Update: Summer 2019 This farm is under new ownership and is now called JM Farms.
I just had the best Friday night! How great is summer! We piled in our car with a friend of ours and went for a drive. Our first task was to pick up our awesome July chickens from Link’d Hearts Ranch just outside of Palouse. Then, we had a beautiful drive out to 1811 Old River Rd. to Sexton Farm just outside of Harvard Idaho. I heard about this farm, because the Moscow Food Co-op has organized a “crop mob” with Sexton farm for tomorrow, July 26th. They are looking for volunteers to help the wonderful Mr. Dallas Sexton pick his delicious blueberries.You can help with his harvest during the crop mob, buy his blueberries at the Tuesday Grower’s market in Moscow or go out there yourself, like we did and enjoy picking your favorite varieties of Dallas’s “no-spray” blueberries for $3/lb on his beautiful and peaceful farm.
I have great memories of picking berries as a child, where more of them went into my mouth than into my bucket. It was lots of fun to pick them as an adult too. We enjoyed picking our favorite varieties and chatting with Dallas and each other, while watching the evening come on in the beautiful country setting and listening to the Sexton Farm’s chickens and ducks bedtime routine.
I love blueberries, more than most things, possibly even more than chocolate (if you can believe that)! The best part about blueberries, is that they are one of the top “superfoods,” because they are loaded with antioxidants. Blueberries are also low fat, high fiber and a great way to get vitamin C and manganese. Research is also being done into how they support heart health, and fight cancer and other diseases. My grandpa’s Dr. even recommended he eat dark-colored fruits and berries, like blueberries, to help with his arthritis and macular degeneration.
Surprisingly, they are not on the Environmental Working Group’s “Dirty Dozen” list (for prioritizing what to buy organic if you are on a budget), with the other similarly thin-skinned fruits and berries. Though, the no-spray option from Sexton farms, I consider a real “win”!
So, what are we going to do with our 15lbs of blueberries you ask?
We are undoubtedly going to eat many of them fresh (in fact we already have!). Breakfast this morning is gluten-free vegan oatcakes topped with blueberry sauce, with Shane using one of his favorite recipes from the Thug Kitchen cookbook. Don’t forget that they can also go on french toast. I think that sometime today they will also make their way into some gluten-free vegan blueberry-almond/walnut scones. Another vision for their immediate consumption is using some of that blueberry sauce to top some grilled salmon for dinner. The sauce and whole berries can also go onto ice cream, or fresh goat cheese (the goat cheese below is from the Zachariason farm, but could also come from the 12-mile Market) – and bonus points for having gluten-free, dairy-free cookies and a chocolate drizzle with your dessert!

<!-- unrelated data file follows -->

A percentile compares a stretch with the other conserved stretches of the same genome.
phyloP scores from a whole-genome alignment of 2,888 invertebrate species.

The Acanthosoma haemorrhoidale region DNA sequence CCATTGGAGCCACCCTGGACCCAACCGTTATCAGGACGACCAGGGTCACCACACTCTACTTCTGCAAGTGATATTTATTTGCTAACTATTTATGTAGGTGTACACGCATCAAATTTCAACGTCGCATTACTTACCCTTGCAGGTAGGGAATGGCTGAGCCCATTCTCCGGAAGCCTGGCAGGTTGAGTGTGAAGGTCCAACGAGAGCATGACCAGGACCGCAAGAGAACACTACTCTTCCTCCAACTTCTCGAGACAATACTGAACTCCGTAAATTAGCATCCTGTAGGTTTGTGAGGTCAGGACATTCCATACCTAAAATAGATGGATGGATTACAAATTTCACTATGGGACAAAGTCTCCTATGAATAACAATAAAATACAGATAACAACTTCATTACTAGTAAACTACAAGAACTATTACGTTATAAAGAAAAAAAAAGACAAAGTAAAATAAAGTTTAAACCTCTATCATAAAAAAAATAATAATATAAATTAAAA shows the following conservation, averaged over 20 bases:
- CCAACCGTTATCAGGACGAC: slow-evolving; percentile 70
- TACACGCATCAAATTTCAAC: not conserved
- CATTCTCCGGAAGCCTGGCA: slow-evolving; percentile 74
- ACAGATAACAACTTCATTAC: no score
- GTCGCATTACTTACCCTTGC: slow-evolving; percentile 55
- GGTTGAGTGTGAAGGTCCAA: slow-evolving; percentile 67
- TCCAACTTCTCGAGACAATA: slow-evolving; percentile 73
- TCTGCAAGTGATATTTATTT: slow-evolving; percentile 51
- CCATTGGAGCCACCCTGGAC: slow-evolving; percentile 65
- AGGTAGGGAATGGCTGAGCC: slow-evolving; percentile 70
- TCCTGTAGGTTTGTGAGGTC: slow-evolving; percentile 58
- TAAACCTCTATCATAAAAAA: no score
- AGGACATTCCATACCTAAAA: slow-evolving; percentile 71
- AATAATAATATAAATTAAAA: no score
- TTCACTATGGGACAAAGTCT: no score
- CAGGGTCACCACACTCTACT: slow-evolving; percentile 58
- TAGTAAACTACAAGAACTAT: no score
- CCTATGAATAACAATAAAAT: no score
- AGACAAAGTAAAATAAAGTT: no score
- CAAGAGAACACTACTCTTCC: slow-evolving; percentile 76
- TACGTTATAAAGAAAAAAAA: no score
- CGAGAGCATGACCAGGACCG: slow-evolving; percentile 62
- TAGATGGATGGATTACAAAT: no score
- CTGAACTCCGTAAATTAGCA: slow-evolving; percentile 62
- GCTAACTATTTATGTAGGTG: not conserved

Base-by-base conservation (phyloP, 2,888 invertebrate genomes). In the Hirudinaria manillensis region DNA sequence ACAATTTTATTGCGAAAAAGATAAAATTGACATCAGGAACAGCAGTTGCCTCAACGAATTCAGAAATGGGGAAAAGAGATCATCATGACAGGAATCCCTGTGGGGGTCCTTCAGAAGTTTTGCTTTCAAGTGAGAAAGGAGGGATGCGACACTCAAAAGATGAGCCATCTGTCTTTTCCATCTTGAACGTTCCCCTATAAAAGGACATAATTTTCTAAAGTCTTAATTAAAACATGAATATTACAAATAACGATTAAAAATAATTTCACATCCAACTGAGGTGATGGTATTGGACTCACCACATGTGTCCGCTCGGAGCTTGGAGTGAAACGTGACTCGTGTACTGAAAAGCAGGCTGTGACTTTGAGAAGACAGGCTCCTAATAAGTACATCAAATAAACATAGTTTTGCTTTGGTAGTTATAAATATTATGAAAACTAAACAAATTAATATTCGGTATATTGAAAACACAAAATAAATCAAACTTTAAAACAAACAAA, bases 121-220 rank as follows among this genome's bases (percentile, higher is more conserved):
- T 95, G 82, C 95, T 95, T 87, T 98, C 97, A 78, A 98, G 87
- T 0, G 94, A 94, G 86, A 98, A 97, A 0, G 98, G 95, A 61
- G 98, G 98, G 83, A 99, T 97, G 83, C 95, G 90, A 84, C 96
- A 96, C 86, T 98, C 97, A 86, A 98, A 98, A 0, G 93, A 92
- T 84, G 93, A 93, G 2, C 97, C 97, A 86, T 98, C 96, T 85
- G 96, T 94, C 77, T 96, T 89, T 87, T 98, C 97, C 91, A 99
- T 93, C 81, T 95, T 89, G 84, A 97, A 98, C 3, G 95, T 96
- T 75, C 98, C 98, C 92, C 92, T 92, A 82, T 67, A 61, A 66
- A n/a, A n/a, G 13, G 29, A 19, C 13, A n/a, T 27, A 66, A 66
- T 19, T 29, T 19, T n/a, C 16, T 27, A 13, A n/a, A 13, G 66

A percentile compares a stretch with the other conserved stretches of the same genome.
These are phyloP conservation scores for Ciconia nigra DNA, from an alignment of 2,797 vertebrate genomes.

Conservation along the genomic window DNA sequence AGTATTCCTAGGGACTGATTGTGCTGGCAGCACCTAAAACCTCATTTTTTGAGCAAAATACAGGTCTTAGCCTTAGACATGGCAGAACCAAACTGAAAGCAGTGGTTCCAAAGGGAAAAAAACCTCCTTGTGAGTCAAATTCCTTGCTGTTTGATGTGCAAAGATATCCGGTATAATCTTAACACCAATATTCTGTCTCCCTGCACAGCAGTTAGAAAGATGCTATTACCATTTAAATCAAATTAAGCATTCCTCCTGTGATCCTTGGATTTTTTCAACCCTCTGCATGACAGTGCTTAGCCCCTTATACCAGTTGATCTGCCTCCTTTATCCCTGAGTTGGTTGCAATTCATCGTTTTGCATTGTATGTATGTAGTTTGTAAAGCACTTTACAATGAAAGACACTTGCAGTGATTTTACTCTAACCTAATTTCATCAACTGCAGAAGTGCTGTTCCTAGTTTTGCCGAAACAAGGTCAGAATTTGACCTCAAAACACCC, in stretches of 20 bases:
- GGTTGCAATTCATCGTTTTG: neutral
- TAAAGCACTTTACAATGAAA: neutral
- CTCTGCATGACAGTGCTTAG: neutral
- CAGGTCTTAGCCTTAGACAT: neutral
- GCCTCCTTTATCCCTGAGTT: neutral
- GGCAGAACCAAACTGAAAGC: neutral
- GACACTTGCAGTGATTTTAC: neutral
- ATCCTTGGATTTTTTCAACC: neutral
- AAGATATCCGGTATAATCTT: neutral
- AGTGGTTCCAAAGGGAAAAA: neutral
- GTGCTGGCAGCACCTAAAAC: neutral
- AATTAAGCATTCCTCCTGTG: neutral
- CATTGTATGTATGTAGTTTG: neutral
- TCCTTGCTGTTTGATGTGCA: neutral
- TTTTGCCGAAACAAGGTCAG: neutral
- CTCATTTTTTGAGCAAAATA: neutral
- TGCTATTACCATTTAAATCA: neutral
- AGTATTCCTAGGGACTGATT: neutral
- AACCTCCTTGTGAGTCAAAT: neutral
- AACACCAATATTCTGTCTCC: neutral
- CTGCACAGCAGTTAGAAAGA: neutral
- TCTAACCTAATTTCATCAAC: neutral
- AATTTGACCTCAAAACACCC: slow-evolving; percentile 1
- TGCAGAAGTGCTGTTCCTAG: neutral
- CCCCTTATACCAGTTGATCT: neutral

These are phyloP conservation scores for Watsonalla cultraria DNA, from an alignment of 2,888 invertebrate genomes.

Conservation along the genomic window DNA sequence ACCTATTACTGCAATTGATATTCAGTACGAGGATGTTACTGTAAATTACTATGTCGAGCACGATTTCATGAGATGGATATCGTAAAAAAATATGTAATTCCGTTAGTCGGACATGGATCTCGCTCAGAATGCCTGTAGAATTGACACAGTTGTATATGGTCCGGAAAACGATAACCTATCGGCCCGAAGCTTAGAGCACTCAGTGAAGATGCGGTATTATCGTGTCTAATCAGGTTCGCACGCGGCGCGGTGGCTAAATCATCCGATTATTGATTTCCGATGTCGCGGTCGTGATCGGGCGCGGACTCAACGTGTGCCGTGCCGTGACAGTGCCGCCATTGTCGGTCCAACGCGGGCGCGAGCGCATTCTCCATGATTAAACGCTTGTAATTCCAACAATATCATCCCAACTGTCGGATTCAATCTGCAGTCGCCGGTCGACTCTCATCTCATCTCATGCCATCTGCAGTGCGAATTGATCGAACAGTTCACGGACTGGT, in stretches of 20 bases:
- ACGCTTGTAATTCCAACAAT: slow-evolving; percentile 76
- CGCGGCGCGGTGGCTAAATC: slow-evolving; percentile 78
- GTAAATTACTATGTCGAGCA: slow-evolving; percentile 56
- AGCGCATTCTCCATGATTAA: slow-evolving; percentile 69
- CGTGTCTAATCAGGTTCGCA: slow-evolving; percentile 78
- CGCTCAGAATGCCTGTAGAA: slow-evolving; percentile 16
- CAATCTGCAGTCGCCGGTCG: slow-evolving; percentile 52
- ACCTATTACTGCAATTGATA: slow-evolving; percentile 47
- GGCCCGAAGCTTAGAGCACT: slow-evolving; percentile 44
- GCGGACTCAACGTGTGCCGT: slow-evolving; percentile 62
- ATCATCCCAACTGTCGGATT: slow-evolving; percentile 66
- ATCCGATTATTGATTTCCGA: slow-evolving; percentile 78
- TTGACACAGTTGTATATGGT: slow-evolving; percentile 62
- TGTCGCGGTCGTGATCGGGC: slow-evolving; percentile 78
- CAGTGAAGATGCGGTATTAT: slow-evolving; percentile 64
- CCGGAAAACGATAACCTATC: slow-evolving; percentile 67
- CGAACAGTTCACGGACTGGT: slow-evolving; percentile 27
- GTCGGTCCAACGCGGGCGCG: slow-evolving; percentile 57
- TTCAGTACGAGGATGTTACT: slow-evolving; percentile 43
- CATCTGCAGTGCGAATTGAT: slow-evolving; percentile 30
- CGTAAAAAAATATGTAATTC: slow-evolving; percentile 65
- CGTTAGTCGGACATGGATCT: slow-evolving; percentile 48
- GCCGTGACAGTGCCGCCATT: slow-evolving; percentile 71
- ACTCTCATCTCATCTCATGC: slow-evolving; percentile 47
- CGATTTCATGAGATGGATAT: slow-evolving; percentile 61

They are also great to just wash, throw in a ziploc bag and freeze, for later use in baked goods, smoothies, sauces and even throwing some of the frozen berries in the bottom of a glass of club soda for a quick and easy summer “mocktail.” These berries were actually cheaper pound for pound than the organic blueberries imported to my favorite warehouse store from Chile – so, that’s cool, though I wish we still had our little apartment-sized upright freezer!
Since we don’t have as much freezer space as I would like, we will dry some in our dehydrator, again for future use, similar to that of the frozen berries. Dried berries will also be used on top of salads and in cooked oatmeal or homemade granola.
They can also be canned (or frozen) as sauce or jam, or just canned whole.
If you love blueberries as much as I do, you can appreciate for how exciting it is to find them locally. Especially with the good price and wonderful experience and connection that comes with picking them yourself – especially in the good company of friends!
What is your favorite thing to do with blueberries? Where do you like to find them in the Palouse-Clearwater region? Do you grow some yourself and get to play with soil pH to make them happy? Please share in the comments below –
Always with gratitude- especially to Shane McFarland for helping to clean up the messes I make!